Homeschool Open House
by Nancy Lande

Forward
by Susan Richman

This new book of Nancy’s is lavish—it’s a feast of homeschooling worldwide and all around the United States. Like HOMESCHOOLING: A PATCHWORK OF DAYS, the interviews in this book help us all get a glimpse inside another family and see how they make decisions, move through their days, deal with ranges of ages of kids, experience vastly different situations, set in varied locales. Through it all we see caring families, putting in the time needed to raise good kids. And quite unique kids—kids who know quite a bit more of life than the standard fare of the world of television and the school yard. You’ll be inspired, and you’ll find yourself calling in your kids so you can read them aloud a chapter or two, letting them find new friends in the children in these families.

And the book continues to confound any stereotypes the media may at times seem to promote about homeschooling—the range of families and lifestyles is truly astonishing. There are families who homeschool very happily with organized texts and correspondence programs, families who espouse a looser unschooling approach, and everything in between and beyond. There are homeschooling families raising dairy goats out in the country, and families who live in neat suburban neighborhoods. You’ll meet families where homeschooling moms juggle working part-time, often in a family business; blended families fully enjoying homeschooling stepchildren; single parents struggling with meeting needs to support themselves and their children while homeschooling; families in Alaskan wilderness settings hopping into airplanes to do shopping; families in the midst of Africa homeschooling in remote village areas. Several older children helped to write their family descriptions, and their writing ability in itself shows what a fine success their homeschooling has been. There are families with lots of children and more on the way, and single-child families. The depth of sharing and the uniqueness shown is awesome. It’s truly the sort of book you can curl up with for hours and hours and not notice the outside world for the duration, like when you find an engrossing novel where you forget all about your own current concerns. But when you do emerge and see your own home and family again, I guarantee you’ll be doing so with new perspective.

And besides the many new and fascinating family interviews, there are the five-year follow-ups from the original families who shared their lives and wonders and hopes in HOMESCHOOLING: A PATCHWORK OF DAYS; and reading through these, I’ve especially been touched, moved, and amazed. I think these updates of our “old friends” from the first book really offer a new view of homeschooling, a sort of first-time longitudinal study of homeschooling and it’s impact on families, learning, aspirations, and future goals. I think the book is in many ways a real contribution to the whole field of homeschooling research, and not in the usual research sense of collecting statistics and test scores and norms and bell-shaped curves of this or that. But in the really human sense of recording firsthand how homeschooling has changed these families’s lives over many years.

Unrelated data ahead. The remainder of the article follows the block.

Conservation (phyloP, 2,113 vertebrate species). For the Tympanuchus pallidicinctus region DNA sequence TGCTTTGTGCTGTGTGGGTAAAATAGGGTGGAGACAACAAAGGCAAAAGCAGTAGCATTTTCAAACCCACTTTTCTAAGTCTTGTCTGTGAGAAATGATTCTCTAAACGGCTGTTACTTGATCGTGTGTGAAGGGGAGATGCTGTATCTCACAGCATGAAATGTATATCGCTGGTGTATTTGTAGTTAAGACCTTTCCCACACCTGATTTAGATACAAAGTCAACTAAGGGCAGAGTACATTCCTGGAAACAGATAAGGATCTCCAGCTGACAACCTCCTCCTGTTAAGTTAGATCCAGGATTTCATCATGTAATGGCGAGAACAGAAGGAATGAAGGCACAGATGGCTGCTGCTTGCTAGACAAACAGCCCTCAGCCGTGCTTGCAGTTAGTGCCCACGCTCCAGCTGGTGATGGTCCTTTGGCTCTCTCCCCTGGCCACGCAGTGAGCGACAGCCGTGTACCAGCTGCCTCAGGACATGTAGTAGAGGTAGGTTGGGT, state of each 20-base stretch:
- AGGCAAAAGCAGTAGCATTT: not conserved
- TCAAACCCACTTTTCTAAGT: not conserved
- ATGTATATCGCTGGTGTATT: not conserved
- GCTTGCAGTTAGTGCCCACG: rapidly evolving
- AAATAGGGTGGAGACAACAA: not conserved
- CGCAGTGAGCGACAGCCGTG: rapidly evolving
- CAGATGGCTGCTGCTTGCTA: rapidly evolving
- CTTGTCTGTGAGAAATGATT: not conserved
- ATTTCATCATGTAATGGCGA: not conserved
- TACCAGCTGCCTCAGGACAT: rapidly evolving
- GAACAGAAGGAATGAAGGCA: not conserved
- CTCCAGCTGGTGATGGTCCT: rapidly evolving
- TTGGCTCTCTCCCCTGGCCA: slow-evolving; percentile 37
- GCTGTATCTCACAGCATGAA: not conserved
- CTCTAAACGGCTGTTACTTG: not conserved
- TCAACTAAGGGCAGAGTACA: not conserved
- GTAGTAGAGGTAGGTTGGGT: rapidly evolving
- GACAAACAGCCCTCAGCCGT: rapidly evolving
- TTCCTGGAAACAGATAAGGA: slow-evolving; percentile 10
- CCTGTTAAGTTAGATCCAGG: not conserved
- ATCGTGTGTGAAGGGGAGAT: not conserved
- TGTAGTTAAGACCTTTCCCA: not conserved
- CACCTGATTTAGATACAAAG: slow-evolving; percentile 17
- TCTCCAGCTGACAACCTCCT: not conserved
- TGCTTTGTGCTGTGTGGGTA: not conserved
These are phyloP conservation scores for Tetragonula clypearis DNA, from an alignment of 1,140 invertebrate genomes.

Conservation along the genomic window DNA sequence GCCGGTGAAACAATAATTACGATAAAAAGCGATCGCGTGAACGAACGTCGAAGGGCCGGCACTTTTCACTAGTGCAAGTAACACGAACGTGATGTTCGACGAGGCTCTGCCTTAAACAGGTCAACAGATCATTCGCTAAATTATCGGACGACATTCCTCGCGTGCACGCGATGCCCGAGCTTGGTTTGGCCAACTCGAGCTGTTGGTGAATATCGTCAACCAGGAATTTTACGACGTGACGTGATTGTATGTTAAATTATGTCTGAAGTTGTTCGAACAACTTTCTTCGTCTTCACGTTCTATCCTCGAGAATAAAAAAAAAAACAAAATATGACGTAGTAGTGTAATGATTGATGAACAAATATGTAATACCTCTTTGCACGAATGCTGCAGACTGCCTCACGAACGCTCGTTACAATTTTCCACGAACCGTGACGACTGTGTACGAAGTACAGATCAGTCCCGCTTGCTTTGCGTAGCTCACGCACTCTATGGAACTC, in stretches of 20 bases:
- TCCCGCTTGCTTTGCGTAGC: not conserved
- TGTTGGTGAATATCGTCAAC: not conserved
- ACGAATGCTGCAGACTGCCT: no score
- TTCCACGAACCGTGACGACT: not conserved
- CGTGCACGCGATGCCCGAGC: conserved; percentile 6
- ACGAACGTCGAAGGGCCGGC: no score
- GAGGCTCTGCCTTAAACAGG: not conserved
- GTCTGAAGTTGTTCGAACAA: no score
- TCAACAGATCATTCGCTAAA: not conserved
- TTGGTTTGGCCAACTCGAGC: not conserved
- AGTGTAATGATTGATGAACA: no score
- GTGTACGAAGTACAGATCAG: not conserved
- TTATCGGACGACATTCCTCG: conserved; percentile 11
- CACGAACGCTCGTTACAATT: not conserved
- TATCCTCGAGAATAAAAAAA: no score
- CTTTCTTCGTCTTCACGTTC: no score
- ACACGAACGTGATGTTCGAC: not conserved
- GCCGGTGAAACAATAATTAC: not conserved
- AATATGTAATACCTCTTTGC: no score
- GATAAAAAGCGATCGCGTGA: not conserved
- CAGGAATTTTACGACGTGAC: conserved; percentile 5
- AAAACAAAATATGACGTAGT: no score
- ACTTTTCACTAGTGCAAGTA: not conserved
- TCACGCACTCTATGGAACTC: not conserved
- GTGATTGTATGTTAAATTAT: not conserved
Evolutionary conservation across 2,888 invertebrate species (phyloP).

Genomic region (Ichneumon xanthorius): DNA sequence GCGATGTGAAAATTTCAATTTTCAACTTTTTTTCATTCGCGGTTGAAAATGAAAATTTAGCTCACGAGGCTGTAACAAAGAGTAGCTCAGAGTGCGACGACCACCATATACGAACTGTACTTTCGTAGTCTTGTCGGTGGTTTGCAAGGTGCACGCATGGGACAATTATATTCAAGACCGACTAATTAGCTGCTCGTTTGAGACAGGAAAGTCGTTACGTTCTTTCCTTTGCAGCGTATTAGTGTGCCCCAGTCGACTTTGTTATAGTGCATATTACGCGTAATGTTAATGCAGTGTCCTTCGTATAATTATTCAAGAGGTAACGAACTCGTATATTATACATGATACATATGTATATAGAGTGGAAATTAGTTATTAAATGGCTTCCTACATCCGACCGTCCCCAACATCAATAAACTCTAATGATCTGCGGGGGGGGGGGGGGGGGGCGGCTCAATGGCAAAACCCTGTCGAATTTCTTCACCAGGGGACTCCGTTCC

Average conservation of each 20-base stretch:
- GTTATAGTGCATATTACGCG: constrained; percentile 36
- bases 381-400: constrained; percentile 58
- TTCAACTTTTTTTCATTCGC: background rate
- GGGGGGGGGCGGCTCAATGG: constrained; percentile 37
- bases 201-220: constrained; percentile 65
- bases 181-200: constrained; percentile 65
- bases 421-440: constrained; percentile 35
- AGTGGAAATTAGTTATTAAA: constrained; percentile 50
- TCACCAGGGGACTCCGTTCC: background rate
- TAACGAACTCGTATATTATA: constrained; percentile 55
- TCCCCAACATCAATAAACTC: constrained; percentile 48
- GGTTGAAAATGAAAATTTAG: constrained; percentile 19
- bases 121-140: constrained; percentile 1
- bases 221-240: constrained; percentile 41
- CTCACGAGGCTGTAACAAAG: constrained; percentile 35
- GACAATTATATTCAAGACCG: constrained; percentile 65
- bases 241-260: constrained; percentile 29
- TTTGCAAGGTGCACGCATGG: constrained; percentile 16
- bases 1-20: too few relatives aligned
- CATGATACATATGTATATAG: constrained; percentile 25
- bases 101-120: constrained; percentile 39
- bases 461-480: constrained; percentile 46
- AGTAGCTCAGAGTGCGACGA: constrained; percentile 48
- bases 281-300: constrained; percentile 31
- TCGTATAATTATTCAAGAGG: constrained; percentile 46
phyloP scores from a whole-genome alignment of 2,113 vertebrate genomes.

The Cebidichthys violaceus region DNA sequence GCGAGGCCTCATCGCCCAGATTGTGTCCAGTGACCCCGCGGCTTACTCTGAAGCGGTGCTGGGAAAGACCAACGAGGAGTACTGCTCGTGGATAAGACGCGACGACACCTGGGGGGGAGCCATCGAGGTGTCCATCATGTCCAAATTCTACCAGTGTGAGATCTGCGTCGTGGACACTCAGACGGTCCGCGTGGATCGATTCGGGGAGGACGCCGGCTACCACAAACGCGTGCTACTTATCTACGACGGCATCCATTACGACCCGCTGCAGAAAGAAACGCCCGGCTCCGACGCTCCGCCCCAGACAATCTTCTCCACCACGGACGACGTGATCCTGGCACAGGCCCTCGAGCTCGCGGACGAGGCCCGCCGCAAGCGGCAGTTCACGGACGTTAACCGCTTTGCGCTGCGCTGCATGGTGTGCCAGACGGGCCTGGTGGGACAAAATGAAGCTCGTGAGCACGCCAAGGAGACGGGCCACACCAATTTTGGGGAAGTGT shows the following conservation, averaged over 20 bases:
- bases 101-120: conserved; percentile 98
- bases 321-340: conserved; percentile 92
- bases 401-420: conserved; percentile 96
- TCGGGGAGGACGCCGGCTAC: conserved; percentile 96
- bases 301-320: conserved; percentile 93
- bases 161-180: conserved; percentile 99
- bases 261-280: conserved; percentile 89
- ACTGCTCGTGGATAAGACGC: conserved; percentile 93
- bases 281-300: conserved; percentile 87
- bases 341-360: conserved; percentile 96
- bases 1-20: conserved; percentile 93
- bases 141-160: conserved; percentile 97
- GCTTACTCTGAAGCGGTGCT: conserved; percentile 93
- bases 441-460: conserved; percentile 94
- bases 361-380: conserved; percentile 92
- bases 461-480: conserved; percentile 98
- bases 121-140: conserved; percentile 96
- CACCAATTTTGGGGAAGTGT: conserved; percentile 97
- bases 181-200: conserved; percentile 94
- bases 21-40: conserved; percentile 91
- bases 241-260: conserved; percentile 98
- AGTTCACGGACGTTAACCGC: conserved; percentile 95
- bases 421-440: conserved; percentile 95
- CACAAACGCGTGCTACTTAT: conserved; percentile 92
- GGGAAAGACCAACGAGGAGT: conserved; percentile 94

And just like you’ll find all types of families in the section of new homeschoolers, here you’ll find that homeschooling families don’t all take the same route as their kids grow older and circumstances change. Many families moved, or mothers needed to work full-time, or illnesses intervened that caused real disruption and stress. Many are still homeschooling or continued until their kids completed high school, but some have found other paths that are better for them at this time—and they all have things to teach us about perspective and self-evaluation and really searching for what is best for our own families. They will give you the courage to be your own family, and not feel that you need to be one certain type of homeschooler, or that you have to keep homeschooling indefinitely if it’s no longer the best plan for your family.

What was so heartwarming, maybe even especially in those stories where families had made different schooling decisions as their children grew older, was the close sense of family that they still maintain—along with a continuing sense of personal responsibility to show enthusiasm and interest in their children’s education and new endeavors. They’ve often become the type of parents that all teachers in schools hope for—those that are involved, helpful, encouraging, appreciative. And these parents know better than to just say “now education is someone else’s responsibility—we’re done.” Truly, no matter where kids are educated, the base of family life and parental interest and encouragement is always key.

It’s also so encouraging to hear how so many of these children we all got to know from PATCHWORK have now become such responsible, good people, leading purposeful lives, doing positive work to make this world a better place. This maybe crazy homeschooling idea some of us had way back so many years ago really has panned out. Some of these homeschoolers are now married (including my first son—and to a homeschool grad!), many are off in college and doing extremely well. Others are sought after for work opportunities because they’ve continually shown themselves to be trustworthy, capable, and caring. Homeschooling for so many of us was a real leap of faith—we had no idea how these kids might possibly turn out, as we had no road map to follow, and few stories from others who had gone the whole route and ended up with fine young adults on the other end. Now you can start hearing those stories—they are realities, not just dreams.


Homeschooling: A Patchwork of Days
Copyright 2000. WindyCreek Press, All Rights Reserved.